- The Washington Times - Friday, December 29, 2006

While the rest of his teammates will have a week off after tomorrow’s contest against Boston College in the Meineke Car Care Bowl, Navy senior defensive back Jeremy McGown will return to Annapolis a few days early.

McGown recently was named the Fourth Battalion Commander at Bancroft Hall, the academy dormitory that houses all 4,000 students, for the spring semester. The academy selects members of the Brigade of Midshipmen, or student body, for leadership positions that are referred to as “stripers” by the students in Annapolis.

The Brigade is split into two regiments and six battalions. McGown will be responsible for five companies of midshipmen, each with a company commander who will report to him.

“I actually didn’t go up for that particular job — I just went up for a striper job in general,” McGown said. “You go in front of a board of pretty high-ranking officers. You go through the interview process, and then everyone kind of forgot about it. But four weeks later they called me into the office and said I was going to be a battalion commander.

“I was just shocked because that is pretty high up there, but if I was going to be up there I wanted a job with a lot of responsibilities. It is a chance to learn a lot of leadership skills before I graduate and go out there and do the real thing.”

Some of McGown’s duties will include presiding over any honor or conduct adjudications that involve a member of his battalion. He also will be responsible for his battalion’s inspections, coordinating with his five company commanders and marching in front of his battalion in parades and for daily formation in Annapolis.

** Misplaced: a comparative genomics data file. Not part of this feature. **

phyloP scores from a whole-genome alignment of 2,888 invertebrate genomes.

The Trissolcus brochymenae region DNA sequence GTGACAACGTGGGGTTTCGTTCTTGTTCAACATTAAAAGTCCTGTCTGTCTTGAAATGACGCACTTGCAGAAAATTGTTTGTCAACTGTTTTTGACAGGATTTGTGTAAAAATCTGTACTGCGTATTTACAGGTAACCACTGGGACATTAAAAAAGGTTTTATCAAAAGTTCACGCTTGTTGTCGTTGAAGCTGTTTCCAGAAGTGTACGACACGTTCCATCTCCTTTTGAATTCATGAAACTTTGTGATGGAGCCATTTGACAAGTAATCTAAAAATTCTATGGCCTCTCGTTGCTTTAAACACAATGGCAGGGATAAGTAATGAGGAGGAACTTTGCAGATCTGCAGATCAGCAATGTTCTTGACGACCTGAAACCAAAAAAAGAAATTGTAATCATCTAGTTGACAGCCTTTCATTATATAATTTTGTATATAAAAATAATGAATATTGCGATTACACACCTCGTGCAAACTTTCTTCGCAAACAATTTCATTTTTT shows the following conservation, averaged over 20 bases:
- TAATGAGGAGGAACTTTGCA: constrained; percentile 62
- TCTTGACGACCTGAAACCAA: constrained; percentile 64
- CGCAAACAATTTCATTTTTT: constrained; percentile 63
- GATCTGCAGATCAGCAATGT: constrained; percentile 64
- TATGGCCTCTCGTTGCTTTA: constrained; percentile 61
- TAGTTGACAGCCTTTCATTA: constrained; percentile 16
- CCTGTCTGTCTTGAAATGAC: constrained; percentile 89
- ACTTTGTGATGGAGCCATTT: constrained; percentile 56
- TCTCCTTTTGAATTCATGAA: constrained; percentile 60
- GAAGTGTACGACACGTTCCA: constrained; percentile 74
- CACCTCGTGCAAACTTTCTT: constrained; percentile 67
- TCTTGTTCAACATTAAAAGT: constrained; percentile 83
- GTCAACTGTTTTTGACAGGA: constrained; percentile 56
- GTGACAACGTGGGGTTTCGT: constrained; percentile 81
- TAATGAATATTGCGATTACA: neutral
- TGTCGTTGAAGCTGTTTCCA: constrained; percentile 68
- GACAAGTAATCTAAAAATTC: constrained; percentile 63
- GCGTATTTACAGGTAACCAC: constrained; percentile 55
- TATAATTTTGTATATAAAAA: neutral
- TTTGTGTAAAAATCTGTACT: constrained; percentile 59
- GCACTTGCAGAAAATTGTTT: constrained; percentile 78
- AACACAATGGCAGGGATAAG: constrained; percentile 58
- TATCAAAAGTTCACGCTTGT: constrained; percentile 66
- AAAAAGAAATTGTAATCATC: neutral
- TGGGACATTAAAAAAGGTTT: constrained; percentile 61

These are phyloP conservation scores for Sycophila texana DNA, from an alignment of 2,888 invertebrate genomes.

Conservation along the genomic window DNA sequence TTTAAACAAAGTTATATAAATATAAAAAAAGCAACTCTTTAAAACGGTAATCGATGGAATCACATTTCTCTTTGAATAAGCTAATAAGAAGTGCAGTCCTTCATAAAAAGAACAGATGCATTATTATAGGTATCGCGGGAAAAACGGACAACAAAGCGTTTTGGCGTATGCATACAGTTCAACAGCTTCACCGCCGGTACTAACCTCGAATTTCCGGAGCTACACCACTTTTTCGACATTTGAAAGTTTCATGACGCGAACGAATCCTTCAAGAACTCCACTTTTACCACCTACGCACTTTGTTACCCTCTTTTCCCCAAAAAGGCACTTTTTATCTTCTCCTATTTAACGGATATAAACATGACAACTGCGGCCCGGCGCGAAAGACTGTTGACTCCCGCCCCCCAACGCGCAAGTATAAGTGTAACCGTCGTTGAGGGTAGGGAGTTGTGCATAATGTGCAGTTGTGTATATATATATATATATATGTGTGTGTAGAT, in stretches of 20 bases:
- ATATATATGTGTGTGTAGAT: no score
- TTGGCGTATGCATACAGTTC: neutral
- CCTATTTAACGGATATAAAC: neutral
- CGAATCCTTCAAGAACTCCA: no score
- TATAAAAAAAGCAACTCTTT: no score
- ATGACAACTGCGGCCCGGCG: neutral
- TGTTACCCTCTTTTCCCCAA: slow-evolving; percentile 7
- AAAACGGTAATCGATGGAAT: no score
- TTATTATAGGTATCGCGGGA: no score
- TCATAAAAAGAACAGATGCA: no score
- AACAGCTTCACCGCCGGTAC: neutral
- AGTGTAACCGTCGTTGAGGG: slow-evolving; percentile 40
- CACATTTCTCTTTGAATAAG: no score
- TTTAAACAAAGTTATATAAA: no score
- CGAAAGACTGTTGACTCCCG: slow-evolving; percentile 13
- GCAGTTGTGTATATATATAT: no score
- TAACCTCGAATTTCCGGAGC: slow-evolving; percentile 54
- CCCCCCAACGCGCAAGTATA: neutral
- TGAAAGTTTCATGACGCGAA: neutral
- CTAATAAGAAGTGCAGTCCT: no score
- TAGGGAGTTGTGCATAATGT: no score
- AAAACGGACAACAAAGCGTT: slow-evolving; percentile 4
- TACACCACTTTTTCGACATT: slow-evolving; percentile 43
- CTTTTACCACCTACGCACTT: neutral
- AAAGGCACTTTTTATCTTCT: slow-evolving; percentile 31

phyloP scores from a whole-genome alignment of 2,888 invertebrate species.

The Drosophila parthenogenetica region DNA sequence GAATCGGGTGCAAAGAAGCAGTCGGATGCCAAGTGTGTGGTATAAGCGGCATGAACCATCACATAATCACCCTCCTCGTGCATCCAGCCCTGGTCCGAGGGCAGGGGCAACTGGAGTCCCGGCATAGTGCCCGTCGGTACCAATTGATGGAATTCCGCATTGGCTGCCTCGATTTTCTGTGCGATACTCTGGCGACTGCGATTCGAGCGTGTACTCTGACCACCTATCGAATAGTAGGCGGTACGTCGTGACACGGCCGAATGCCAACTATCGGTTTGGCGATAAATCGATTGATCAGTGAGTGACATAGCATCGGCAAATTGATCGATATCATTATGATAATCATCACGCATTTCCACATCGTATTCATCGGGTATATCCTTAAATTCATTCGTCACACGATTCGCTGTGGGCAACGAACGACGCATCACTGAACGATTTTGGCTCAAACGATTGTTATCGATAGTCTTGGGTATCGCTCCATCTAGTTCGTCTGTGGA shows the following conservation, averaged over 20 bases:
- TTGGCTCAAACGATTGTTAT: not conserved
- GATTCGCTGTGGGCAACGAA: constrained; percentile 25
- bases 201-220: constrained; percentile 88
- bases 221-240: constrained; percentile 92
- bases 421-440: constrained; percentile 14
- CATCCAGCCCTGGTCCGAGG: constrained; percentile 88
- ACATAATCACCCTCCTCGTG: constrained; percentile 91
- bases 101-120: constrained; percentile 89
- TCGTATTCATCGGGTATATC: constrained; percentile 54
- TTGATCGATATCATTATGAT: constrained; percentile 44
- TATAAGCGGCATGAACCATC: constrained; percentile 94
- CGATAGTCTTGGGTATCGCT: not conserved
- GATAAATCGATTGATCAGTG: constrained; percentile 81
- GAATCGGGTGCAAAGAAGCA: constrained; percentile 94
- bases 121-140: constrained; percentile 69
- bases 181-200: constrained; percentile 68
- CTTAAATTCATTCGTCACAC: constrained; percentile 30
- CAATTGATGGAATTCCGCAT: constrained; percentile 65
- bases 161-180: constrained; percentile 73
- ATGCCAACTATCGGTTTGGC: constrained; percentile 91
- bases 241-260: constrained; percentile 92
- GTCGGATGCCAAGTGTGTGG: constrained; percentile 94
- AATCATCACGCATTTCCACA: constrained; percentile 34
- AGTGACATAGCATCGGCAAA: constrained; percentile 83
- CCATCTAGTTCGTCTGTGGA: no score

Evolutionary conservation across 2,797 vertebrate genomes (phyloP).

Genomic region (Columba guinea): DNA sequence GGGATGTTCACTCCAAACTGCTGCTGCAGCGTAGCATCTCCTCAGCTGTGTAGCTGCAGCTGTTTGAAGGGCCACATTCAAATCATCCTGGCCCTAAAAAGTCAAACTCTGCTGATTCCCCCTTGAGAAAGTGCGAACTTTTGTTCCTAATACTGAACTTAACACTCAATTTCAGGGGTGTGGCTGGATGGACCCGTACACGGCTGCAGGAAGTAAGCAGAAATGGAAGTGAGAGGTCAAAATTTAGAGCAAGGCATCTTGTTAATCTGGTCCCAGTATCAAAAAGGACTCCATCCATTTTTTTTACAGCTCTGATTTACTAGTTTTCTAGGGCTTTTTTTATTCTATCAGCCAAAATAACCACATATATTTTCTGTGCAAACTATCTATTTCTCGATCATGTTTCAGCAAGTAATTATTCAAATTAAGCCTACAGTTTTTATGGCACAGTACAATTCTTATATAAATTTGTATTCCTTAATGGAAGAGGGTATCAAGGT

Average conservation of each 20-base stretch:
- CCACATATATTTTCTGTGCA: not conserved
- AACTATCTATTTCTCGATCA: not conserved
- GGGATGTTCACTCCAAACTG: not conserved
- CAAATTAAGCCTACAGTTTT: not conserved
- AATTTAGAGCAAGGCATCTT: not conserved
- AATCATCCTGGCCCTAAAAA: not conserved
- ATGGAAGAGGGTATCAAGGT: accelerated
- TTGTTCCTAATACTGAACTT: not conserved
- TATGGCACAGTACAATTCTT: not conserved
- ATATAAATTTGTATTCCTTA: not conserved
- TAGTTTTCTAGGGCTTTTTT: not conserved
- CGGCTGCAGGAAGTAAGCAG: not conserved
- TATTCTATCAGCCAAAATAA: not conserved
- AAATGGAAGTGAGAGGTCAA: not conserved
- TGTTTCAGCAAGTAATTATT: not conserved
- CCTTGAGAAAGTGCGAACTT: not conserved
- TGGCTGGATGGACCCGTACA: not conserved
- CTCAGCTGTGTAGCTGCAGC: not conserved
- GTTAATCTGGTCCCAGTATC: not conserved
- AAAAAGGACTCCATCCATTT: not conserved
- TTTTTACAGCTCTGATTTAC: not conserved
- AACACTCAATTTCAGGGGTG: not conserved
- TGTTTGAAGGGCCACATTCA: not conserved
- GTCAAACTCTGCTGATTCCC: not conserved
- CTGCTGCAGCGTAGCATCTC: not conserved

Spending the spring as a battalion commander will finish a distinguished four years for McGown. He came to the academy as a quarterback, switched to wide receiver during his freshman season and made a permanent move to the secondary as a sophomore.

McGown has started every game the past three seasons save for three he missed last year because of a broken arm he suffered early against Duke (he stayed in that game and finished with six tackles before seeking medical help).

He started at cornerback in 2004, but the past two seasons McGown has been a jack of all trades in defensive coordinator Buddy Green’s secondary. Despite spending most of the last two years at safety, he also has lined up at cornerback and as the team’s nickel back. His ability to shift around to accommodate for injuries or Green’s desire to put the best four or five defensive backs regardless of position on the field has been enormously useful.

This season the 5-foot-11, 189-pound McGown ranks third on the team in tackles with 64 and has the first two interceptions of his career.

“[McGown] has been really valuable. He’s a guy who came in and was a really good athlete that was willing to move around to whatever position we ask of him,” coach Paul Johnson said. “Bottom line is if we had left him at quarterback, he would probably be the quarterback right now. But he moved early on to try and help us. He is just a good athlete, and he has a great attitude.”

McGown will face a talented quarterback in his final game tomorrow. Boston College’s Matt Ryan was a first team All-ACC selection after throwing for 2,700 yards and 14 touchdowns.

“I’ve grown so much in every way. I came in a freshman, and I was 160 pounds, and I didn’t think I was going to play too much,” McGown said. “Up in the hall they didn’t even know I played football, especially after plebe summer. I grew physically with coach [Mike] Brass’s workouts and then football-wise once Coach Green got a hold of me.

“I’ve just grown as a person too. I think it is neat for my family to see me grown from an 18-year old, 160-pound boy into what I am now.”

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